First, it was oozing lava streaming into residential areas on Hawaii's Big Island. Now, it looks as if Kilauea might be ready to explode.
Overnight, the U.S. Geological Survey issued a warning that the volcano could turn explosive, as falling lava levels inside the crater bring hot rock closer to cool groundwater. Already, the active peak has seen smaller scale bursts, as rockslides fall into the volcano's crater and create plumes of ash.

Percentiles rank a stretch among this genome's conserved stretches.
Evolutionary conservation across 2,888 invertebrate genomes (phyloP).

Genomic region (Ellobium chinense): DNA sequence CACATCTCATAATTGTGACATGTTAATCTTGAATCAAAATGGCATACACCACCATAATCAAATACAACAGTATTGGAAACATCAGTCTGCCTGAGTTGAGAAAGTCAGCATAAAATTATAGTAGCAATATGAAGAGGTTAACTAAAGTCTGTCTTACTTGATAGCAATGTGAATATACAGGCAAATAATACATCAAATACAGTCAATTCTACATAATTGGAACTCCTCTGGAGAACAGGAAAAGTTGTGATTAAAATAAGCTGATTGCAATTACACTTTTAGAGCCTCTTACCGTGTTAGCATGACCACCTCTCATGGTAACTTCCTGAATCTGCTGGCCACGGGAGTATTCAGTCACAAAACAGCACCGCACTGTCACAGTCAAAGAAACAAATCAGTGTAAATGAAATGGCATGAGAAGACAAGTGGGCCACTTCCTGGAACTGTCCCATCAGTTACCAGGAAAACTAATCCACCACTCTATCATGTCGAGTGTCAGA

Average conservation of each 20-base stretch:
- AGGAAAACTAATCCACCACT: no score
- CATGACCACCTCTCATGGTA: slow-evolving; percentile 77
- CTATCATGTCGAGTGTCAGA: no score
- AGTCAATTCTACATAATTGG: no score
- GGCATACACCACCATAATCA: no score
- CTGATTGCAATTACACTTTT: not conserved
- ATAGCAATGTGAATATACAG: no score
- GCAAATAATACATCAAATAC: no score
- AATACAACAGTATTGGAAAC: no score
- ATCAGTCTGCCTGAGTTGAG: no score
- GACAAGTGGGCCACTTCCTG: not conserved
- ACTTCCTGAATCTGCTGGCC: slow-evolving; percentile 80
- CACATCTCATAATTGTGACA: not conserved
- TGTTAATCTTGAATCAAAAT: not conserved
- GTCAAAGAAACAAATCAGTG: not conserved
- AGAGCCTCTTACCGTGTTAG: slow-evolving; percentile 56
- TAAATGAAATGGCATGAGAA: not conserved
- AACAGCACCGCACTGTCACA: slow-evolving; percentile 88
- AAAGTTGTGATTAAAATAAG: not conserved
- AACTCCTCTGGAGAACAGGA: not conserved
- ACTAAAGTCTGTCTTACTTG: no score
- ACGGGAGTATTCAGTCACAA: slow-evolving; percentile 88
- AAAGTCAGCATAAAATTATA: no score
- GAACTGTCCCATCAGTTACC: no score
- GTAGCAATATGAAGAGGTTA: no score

Until recently, the biggest threats from the volcano were this slow-moving lava inundation and inhaling the hazardous sulfur dioxide released from the molten rock. Since the volcano began actively erupting last week, more than a thousand people have been evacuated, and at least 26 homes have been destroyed. Dramatic video footage even showed lava engulfing a parked car.